Update: Coronavirus uncertainty: job losses of 30% by summer?

Which is worse, coronavirus disease or its economic impact? Job losses could reach 30% by summer, and GE Aviation announced 10% layoffs on Monday. (NIH)

The coronavirus pandemic has caused economic uncertainty on top of a massive global public health scare. The two together have created a multiplier effect that makes the stock market reaction much different than during the Great Recession in 2009.

One of the biggest signs of decline came Monday when GE Aviation announced plans to reduce about 10% of its workforce, equal to about 2,500 workers.  The company also said it will suspend half of its maintenance, repair and overhaul workers for 90 days. 

In a Monday evening news conference, President Trump said attempts to isolate populations in affected cities like New York are causing distress for companies and the economy. "We can't have the cure be worse than the problem," he said repeatedly, at one point indicating that economic problems can cause suicides and the nation faces "more death from that than the virus." He also said the nation can handle the virus and the economy at the same time. "We can do two things at one time," he added. 

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Hospitals worry they won’t be able to handle an influx of cases in the U.S., while the U.S. Federal Reserve has enacted repeated liquidity measures in recent days.

The U.S. Senate failed to approve a key vote on a $2 trillion coronavirus bill for a second day mid-day Monday, largely on Democrats’ worries that the measure favored corporations too much compared to health care workers and people who have lost their jobs, according to the Washington Post and others.

However, early Wednesday, the Senate announced an agreement of the same magnitude that reportedly includes $250 billion for direct payments to individuals, $350 billion in small business loans, $250 billion in unemployment insurance benefits and $500 billion for loans to distressed companies. Airlines would get grants as long as they avoid layoffs, according to sources that spoke with CNBC.

Sometimes the best examples of how economics are crossed with health worries are shown in the stories of average people.

For example, one analyst reported that his daughter works at a preschool that is closed for a few weeks over virus concerns. She got a note from a friend who needed someone to babysit her infant while she went to work at a hospital. 

“Normally, my daughter would have jumped at the chance, but given this is a healthcare worker who is probably exposed or going to be, and that my daughter will eventually go back to work with her regular job with kids, and that she interacts with us and could spread the virus, she declined,” said Jack Gold, an analyst at J. Gold Associates. “I imagine there are many similar stories.”

On the jobs front, restaurants and bars are closed and the travel industry is operating at a fraction of its top rate in recent months. Unemployment may hit 30% in the second quarter because of shutdowns to deal with the virus, along with a 50% drop in gross domestic product, according to Federal Reserve Bank of St. Louis President James Bullard quote in a Bloomberg report.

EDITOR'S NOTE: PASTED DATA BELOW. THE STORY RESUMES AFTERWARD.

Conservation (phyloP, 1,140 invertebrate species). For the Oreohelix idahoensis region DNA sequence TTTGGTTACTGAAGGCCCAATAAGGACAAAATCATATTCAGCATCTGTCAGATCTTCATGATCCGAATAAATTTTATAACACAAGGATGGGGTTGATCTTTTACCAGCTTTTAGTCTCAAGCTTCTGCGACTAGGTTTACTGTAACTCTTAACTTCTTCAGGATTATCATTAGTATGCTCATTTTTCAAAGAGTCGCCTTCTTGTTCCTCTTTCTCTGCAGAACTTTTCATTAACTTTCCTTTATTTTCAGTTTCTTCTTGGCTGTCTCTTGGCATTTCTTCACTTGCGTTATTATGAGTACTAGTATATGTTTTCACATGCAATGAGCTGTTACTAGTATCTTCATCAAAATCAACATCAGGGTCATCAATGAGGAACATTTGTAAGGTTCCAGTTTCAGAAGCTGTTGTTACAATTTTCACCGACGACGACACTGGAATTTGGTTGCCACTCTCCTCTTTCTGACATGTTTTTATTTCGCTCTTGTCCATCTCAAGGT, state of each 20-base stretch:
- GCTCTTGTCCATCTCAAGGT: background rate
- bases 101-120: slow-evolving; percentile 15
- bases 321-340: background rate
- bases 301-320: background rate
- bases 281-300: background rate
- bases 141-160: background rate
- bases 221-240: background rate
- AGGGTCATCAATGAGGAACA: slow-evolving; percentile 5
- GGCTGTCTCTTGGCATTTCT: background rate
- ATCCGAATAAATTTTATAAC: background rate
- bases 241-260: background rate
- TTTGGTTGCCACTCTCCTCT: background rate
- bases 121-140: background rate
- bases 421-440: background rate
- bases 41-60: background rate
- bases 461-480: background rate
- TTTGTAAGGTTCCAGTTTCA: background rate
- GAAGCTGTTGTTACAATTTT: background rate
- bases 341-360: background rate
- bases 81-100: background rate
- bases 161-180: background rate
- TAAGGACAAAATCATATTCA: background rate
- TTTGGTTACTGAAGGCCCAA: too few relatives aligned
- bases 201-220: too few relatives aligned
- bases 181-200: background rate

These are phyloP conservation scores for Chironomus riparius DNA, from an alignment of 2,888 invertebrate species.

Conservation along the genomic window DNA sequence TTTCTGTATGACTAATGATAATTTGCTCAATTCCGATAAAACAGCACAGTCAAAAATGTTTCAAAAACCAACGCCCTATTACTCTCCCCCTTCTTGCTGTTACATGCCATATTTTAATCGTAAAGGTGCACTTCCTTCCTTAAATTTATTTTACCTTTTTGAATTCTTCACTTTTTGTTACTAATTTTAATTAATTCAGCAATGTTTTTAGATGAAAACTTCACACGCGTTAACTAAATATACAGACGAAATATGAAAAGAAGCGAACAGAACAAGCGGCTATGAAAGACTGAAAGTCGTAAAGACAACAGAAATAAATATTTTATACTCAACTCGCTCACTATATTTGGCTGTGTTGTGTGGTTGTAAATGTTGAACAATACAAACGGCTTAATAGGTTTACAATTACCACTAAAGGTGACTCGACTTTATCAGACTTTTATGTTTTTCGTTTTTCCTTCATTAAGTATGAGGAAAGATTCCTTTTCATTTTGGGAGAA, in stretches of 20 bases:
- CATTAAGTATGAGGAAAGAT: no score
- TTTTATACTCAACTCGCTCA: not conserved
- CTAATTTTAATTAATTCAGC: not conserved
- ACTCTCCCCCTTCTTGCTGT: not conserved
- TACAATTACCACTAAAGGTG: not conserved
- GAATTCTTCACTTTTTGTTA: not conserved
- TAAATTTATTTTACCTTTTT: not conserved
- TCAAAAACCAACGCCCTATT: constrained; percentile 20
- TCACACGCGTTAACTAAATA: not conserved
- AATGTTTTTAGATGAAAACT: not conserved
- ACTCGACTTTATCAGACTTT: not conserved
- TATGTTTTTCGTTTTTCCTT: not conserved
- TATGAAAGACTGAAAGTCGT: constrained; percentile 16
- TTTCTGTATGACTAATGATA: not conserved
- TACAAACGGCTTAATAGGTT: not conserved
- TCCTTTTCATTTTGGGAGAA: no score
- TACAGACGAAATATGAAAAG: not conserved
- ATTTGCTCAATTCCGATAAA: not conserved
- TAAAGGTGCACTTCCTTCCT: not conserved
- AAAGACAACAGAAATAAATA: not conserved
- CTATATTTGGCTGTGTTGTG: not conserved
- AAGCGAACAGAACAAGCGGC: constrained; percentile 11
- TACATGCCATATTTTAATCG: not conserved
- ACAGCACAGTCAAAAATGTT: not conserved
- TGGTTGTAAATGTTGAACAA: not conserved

The Economic Policy Institute made a similar prediction of 3 million jobs lost by summer on March 17.

It isn’t clear how many jobs have been lost, or are likely to be, in the tech sector, which has been whipsawed in the markets in recent weeks. Some engineers who have been laid off or face a layoff may be reticent to talk about their job status until they get another job. Reluctance to speak out is a common occurrence, as LinkedIn has noted.

The LinkedIn site is heavily used by tech workers among its 660 million users. Often people who are laid off don’t update their profiles until after they find their next job; since it is still early days in the pandemic, that hasn’t happened yet, as Protocol pointed out.

LinkedIn economist Karin Kimbrough reported Friday that hiring plummeted in Italy and China after each country issued mandatory quarantines. In China, hiring dropped 45% year over year, while Italy was down 40%.

Based on the timing, LinkedIn said the hiring in the U.S. will begin to slow, sharply, as soon as this week.

“I don’t think anyone was prepared for the economy to come to a crawl all at once,” said Loree Levy, a spokesperson for California’s Employment Development Department in the Protocol report. “This has been a sudden slam. We’re facing unprecedented claim activity.”

Just about everybody in tech seems to know at least one person in the engineering field affected by recent layoffs, but it is difficult to derive any accurate numbers. For those still working, there is that lingering uncertainty.

“I think it’s hard for many people to be motivated and do their best work when they don’t know if tomorrow the other shoe is going to drop,” Gold said. “Uncertainty is not a great motivator, especially since we don’t know how long this is going to go on. And not everyone can work from home, not even in high tech. And it’s not just yourself you have to deal with—what about parents that suddenly don’t have any childcare so they can go to work?”

The uncertainty isn’t helped by rising numbers of virus victims. As of 3:30 p.m. ET Monday, there have been 16,381 deaths and 372,563 cases reported globally by Johns Hopkins University of Medicine. In the U.S, there have been 41,708 confirmed cases, and 501 deaths.

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